A manometer is a device that measures pressure. It's typically called by a more descriptive name, such as a barometer, depending on the particular device. The term "manometer" typically refers to an instrument that measures pressure with a column of liquid. A simple manometer consists of a U-shaped tube that contains a liquid. If the pressure on one surface of the liquid differs from the pressure on the other surface of the liquid, the liquid will move away from the source of greater pressure.
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Assume the left tube is open. Call the pressure on the left side Po. The right tube is connected to a source of positive pressure, such as a gas line with an airtight seal. Call the pressure on the right side Pa.
Measure the distance (x) between the liquid's current level on one side and its established zero point. Calculate the height (h) of the liquid being supported by the pressure differential Pa -- Po. Remember that if the surface of the liquid on the right goes down by distance x, the surface of the liquid on the left side goes up by x. The height h will therefore be given by h = 2x.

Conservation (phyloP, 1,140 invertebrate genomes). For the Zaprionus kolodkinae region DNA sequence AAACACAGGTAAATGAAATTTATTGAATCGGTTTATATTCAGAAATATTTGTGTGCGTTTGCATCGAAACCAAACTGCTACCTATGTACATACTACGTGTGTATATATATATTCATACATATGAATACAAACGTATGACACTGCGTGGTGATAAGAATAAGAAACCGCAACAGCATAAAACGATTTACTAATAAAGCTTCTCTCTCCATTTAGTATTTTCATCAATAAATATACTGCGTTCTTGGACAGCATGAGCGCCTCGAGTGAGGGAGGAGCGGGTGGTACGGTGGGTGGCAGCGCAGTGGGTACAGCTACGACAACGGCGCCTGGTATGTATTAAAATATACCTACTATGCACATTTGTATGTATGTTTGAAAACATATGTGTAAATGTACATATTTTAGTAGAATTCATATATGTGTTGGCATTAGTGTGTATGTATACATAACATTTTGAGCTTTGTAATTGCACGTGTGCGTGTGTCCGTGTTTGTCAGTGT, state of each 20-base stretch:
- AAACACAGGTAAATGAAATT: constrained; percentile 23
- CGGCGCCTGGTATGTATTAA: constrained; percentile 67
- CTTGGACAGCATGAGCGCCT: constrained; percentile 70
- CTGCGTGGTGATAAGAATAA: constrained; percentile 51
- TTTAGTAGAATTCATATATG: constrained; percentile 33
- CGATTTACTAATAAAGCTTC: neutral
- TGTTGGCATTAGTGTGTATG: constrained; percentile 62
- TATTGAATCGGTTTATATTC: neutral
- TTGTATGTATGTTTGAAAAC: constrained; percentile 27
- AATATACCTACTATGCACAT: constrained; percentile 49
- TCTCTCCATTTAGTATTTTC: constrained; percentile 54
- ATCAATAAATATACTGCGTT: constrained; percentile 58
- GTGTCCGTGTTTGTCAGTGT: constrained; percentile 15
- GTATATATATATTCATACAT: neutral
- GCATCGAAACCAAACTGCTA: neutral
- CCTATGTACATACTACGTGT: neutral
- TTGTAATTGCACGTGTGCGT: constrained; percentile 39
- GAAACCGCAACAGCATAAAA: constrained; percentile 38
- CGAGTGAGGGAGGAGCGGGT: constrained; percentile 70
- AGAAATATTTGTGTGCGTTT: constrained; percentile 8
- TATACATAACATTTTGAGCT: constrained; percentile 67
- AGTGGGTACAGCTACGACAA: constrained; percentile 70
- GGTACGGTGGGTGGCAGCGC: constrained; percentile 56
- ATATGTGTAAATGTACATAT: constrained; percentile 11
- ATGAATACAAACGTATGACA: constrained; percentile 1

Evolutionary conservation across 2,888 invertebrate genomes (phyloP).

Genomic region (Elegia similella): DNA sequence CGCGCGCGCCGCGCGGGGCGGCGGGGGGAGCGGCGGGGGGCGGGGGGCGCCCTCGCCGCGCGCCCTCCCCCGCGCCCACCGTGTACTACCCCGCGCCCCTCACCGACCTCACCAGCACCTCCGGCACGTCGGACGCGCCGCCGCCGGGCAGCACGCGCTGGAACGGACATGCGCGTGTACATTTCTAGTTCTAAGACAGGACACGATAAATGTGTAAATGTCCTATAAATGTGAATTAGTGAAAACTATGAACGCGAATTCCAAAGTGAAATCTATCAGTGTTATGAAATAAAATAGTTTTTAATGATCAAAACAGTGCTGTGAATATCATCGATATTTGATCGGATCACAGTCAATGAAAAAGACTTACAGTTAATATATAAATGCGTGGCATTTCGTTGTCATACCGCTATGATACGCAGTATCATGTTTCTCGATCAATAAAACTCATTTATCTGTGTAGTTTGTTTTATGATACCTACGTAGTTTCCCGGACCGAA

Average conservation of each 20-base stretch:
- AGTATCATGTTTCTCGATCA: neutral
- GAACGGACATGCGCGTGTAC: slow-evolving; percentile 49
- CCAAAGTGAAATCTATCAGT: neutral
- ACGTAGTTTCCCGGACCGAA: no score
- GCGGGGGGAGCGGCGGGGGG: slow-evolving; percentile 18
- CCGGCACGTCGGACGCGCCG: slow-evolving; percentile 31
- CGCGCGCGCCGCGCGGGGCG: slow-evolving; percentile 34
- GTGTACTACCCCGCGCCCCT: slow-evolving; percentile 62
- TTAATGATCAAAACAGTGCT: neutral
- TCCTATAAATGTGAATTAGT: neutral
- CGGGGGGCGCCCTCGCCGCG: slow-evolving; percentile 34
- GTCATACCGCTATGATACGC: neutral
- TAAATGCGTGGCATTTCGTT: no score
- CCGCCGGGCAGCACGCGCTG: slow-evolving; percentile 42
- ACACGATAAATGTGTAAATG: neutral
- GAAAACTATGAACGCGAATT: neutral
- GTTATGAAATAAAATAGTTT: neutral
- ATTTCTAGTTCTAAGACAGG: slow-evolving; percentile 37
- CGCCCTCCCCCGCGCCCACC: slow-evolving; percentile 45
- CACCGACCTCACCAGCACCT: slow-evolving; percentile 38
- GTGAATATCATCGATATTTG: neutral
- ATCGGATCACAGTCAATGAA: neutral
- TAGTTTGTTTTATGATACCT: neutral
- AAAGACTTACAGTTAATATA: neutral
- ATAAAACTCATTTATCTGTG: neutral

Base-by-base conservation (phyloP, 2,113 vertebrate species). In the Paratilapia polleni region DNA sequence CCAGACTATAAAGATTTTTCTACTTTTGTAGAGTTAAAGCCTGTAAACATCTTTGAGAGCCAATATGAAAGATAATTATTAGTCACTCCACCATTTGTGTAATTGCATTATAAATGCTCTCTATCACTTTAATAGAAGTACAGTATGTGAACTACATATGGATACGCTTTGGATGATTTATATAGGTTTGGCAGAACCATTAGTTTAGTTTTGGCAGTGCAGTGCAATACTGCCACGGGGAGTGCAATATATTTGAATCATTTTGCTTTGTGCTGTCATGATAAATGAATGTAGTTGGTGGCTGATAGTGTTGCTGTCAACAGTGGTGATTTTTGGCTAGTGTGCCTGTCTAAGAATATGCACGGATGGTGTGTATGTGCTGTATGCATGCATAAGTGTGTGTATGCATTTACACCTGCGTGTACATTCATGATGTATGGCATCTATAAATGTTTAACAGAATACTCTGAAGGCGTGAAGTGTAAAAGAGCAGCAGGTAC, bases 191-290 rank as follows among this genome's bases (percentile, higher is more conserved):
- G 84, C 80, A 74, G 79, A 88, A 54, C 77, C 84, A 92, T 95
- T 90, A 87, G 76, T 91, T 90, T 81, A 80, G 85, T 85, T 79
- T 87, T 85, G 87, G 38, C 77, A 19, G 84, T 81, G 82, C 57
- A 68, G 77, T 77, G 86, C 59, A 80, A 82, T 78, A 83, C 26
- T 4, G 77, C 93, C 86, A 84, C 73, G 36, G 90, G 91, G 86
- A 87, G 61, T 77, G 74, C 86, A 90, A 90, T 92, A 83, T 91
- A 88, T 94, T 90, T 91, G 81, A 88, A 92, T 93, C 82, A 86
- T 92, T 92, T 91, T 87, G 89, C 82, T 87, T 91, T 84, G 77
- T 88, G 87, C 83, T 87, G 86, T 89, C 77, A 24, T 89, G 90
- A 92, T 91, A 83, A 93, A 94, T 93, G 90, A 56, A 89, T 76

Provide the pressure in water inches. Assuming the liquid in the manometer is water, this is simply the value of height h in inches. The reference pressure Po is assumed to be one atmosphere (atm). Although non-standard, this is a common measure of pressure since it can be determined by a direct measurement.
Convert the manometer reading to standard units of pressure. This is given by the standard formula p = dhg where p is the pressure differential in pascals, d is the density in kilograms per cubic meter, h is the height in meters and g is the acceleration of gravity in meters per second squared. Therefore, the pressure differential Pa -- Po may be given as Pa -- Po = 2xdg.
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